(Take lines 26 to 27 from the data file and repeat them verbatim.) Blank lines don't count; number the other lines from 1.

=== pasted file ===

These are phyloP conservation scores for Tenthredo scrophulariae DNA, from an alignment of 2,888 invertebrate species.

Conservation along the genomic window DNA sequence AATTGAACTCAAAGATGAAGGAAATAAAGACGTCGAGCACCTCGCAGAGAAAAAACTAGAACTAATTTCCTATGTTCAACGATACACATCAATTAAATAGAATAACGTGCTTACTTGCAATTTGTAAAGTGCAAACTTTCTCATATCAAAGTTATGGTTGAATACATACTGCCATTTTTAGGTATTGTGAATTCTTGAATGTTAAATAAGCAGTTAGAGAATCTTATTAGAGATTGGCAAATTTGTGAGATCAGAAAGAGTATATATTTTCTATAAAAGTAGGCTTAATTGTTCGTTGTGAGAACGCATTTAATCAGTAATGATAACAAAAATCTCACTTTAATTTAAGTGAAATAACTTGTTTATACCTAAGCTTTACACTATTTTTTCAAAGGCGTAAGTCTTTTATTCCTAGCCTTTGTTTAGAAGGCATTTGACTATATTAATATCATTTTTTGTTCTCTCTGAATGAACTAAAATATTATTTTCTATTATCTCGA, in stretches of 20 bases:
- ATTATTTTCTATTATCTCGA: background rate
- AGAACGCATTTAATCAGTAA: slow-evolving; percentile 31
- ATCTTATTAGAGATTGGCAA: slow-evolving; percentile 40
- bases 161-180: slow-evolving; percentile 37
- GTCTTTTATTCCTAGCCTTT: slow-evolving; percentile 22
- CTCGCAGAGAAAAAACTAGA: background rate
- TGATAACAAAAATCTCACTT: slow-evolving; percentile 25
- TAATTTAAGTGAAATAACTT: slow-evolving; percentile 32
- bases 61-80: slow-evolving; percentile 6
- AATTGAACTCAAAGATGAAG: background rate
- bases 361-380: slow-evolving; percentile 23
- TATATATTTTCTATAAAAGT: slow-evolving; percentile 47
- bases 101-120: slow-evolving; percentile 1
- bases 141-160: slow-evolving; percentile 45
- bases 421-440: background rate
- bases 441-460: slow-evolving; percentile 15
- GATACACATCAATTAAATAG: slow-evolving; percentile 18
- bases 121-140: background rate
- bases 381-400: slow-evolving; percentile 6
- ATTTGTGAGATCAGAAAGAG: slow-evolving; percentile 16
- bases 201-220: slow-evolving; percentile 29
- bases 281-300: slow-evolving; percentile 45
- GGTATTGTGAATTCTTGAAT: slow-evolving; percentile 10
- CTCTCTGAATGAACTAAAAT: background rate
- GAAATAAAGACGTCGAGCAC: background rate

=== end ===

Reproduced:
- CTCTCTGAATGAACTAAAAT: background rate
- GAAATAAAGACGTCGAGCAC: background rate